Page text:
In the summer of 2013, most commentaries on the Syrian civil war’s effect on Iraq’s Sunni population argued that the rise of Syria’s Sunnis against the government in Damascus had emboldened their co-religionists across the border, providing a morale boost to the Iraqi community that feels marginalized by a Shia-dominated Iraqi state, closely allied to Shia Iran. However, what was neglected in these assessments was the “cause and effect” relationship between the Syrian civil war and the deteriorating security situation in Iraq.
The Syrian regime's reliance on foreign forces (Russia, Iran and its Shia militia proxies) to turn the tide in its favor since 2015 has cast doubt on its ability to regain long-term sovereignty. Hybridity of security governance includes not only those foreign forces, but also the absorption of pro-government Syrian militias and even former rebel groups which have returned to the fold.
North Korea (DPRK) and Syria could have never been closer than today. On April 13th, at night, Donald Trump ordered to bomb Damascus with 120 Tomahawks, which were directly aimed at Assad’s suspected chemical facilities. A similar military operation was conducted exactly twelve months earlier, followed by the delivery of a GBU-43/B Massive Ordnance Air Blast – known as MOAB (Mother of All Bombs) – to an ISIS camp in Afghanistan.
Among the many diplomatic challenges that post-election Russia is going to face, perhaps its relations in the Middle East and the Syrian war are the greatest. Moscow will have to reap the rewards of a Middle Eastern foreign policy, which, despite having brought Russia back to the stage of global politics, risks seriously overstretching the Kremlin.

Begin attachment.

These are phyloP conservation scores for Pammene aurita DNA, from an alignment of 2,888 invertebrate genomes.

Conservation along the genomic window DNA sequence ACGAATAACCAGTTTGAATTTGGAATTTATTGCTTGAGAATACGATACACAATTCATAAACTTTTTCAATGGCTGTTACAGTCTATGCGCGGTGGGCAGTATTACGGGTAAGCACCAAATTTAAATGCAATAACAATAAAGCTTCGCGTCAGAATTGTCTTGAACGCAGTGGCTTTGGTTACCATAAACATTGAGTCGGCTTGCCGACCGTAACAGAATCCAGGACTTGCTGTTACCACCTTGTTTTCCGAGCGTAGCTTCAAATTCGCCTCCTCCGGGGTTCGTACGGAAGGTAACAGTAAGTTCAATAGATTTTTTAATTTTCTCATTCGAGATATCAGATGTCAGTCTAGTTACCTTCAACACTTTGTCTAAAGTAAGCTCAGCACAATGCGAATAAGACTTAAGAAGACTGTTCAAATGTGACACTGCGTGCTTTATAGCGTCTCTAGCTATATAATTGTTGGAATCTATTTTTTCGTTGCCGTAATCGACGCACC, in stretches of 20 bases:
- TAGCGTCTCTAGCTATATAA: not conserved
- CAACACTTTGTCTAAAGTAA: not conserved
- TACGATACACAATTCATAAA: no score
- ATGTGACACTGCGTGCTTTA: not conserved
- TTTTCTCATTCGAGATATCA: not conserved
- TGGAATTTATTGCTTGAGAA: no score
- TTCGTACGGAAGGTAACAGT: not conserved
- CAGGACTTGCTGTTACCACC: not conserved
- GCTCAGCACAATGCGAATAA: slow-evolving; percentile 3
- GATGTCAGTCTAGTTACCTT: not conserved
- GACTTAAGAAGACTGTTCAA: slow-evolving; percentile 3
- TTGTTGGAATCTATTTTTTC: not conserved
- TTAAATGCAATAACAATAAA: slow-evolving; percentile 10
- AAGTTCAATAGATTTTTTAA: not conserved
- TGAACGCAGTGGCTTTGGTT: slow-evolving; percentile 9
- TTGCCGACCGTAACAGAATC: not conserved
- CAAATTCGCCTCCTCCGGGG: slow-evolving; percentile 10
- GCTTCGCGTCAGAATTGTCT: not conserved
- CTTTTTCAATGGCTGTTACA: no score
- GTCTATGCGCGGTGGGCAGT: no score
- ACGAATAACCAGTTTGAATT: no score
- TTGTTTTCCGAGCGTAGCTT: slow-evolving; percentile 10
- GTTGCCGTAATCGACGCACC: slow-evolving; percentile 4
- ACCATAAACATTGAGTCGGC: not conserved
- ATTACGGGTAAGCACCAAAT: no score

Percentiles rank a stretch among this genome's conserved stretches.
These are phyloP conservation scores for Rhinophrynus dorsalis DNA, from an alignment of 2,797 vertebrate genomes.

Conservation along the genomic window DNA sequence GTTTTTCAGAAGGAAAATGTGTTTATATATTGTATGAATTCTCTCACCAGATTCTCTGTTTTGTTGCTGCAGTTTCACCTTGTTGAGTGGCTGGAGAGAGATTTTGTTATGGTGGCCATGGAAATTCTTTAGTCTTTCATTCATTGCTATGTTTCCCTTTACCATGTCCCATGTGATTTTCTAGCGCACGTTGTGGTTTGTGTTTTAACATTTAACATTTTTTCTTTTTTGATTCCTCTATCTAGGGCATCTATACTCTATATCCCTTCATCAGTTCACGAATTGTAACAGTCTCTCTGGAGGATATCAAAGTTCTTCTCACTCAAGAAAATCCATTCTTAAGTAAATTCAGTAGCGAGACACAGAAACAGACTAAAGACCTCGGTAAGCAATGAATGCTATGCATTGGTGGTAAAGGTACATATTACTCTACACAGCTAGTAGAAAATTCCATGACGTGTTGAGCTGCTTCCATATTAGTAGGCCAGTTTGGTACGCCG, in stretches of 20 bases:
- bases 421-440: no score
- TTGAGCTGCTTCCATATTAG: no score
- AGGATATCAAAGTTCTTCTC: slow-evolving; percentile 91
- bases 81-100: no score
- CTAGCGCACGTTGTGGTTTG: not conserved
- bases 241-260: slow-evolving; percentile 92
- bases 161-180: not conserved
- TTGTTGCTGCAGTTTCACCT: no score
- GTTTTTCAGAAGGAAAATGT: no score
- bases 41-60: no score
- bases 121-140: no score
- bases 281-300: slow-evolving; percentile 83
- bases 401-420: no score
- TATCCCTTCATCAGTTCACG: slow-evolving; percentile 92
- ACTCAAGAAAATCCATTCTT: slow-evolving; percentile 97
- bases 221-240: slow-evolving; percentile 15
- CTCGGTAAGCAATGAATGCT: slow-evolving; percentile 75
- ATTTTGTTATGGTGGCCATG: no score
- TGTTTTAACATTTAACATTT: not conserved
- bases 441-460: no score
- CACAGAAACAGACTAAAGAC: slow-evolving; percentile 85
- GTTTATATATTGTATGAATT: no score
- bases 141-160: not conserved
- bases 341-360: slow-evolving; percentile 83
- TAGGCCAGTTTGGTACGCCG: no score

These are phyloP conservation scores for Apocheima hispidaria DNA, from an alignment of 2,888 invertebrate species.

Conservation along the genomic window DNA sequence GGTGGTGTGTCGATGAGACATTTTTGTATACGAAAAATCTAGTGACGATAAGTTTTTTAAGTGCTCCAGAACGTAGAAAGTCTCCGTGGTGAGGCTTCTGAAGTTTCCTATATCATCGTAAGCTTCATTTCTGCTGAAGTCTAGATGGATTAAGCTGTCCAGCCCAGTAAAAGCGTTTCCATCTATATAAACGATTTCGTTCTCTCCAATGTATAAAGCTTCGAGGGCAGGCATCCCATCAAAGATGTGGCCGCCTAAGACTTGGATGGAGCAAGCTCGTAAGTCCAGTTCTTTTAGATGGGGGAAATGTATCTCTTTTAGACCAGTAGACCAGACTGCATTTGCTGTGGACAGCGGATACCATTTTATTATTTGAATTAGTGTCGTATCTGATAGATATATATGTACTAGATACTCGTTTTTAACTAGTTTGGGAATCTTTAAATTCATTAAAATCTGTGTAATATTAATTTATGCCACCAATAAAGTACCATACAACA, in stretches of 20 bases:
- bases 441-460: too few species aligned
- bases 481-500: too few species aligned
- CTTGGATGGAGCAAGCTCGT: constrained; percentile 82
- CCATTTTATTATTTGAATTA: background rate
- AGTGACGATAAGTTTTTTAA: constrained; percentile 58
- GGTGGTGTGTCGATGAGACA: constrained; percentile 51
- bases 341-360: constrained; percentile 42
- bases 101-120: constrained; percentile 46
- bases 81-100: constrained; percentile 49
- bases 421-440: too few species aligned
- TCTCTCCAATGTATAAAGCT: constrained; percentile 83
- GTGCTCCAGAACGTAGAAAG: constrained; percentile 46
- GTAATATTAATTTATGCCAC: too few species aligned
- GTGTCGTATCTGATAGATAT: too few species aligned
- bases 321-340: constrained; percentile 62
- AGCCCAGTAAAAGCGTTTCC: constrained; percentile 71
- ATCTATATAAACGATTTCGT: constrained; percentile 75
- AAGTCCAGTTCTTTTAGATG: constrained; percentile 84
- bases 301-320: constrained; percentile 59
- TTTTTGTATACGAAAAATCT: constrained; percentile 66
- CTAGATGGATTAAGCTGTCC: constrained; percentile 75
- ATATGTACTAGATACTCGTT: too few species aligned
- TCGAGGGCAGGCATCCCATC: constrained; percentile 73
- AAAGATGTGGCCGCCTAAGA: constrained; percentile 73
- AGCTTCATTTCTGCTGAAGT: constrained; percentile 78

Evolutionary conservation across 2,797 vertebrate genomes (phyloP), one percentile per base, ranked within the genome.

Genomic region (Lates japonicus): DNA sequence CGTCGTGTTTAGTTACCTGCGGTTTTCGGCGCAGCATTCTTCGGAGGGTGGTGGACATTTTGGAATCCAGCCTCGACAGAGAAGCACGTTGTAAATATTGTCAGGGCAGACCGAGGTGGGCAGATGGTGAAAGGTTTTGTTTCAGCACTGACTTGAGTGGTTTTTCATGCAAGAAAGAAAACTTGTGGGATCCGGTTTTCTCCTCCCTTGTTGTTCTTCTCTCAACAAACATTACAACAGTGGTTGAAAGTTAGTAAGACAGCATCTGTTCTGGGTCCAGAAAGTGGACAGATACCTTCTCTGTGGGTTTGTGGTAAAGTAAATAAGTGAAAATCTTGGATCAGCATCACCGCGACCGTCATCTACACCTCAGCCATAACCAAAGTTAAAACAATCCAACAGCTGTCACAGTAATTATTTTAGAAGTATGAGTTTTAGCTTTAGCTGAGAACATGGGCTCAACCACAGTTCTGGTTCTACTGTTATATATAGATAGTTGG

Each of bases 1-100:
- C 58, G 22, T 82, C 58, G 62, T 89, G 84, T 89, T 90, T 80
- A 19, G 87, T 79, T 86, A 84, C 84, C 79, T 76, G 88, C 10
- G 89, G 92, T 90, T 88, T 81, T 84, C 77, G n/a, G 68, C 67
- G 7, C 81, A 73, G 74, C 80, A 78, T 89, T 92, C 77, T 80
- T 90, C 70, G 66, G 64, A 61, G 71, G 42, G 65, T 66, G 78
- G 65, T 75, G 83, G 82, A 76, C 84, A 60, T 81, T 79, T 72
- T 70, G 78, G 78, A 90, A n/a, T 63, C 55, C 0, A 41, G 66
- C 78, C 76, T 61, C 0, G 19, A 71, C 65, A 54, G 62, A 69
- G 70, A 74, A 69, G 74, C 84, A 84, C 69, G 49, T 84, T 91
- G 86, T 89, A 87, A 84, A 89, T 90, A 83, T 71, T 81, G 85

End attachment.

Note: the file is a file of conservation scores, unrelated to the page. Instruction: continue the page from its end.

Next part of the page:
Only months ago, expectations were high that the Syrian civil war was coming to an end. But today, it seems that the war for Syria is just beginning. New disturbing scenarios are opening up. Weeks ago, tensions between Iran and Israel over Syria reached an all-time high. Meanwhile, the Turkish military began the operation "Olive Branch" in the Kurdish-controlled Afrin district in the northern region of the country.
The years preceding the Arab Spring were rather calm ones for the armed forces of the Arab world: two major conventional campaigns (Iraq 2003 and Lebanon 2006) barely involved the military, and terrorism was mostly under control in Algeria and Yemen. Elsewhere all was quiet on the Arab front. The Arab Spring changed this in more ways than one: to start with, it turned the militaries of Tunisia, Syria and Egypt into political actors, and split those of Yemen and Libya in two.